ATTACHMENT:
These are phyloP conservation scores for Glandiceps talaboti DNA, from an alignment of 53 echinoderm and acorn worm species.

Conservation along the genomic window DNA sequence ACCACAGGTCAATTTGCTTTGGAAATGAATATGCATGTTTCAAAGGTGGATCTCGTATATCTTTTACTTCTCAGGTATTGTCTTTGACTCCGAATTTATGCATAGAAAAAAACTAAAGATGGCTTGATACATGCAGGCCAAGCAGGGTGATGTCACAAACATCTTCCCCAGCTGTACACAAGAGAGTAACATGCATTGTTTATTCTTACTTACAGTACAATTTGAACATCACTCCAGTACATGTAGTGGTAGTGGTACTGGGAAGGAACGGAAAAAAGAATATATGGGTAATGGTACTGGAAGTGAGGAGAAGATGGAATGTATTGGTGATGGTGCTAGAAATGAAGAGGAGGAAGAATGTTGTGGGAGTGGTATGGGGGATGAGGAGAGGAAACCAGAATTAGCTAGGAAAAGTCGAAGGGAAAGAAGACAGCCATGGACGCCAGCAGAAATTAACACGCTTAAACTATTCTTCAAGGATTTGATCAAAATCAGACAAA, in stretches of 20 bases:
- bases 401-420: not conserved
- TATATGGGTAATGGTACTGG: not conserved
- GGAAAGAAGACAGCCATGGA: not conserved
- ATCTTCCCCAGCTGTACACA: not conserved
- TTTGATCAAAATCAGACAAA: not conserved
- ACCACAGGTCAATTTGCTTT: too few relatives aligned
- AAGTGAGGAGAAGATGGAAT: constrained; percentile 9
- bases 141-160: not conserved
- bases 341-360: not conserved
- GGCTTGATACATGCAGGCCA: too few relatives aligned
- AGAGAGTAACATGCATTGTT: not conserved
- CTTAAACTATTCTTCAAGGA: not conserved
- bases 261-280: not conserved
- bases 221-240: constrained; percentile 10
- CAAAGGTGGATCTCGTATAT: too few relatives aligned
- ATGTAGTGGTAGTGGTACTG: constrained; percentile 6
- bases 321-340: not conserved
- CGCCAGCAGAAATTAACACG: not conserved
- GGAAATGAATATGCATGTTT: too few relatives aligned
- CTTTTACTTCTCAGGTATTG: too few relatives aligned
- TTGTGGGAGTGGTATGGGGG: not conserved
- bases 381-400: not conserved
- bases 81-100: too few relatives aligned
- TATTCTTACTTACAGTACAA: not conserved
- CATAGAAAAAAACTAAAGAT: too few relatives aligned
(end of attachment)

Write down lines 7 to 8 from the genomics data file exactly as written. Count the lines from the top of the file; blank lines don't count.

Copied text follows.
- TTTGATCAAAATCAGACAAA: not conserved
- ACCACAGGTCAATTTGCTTT: too few relatives aligned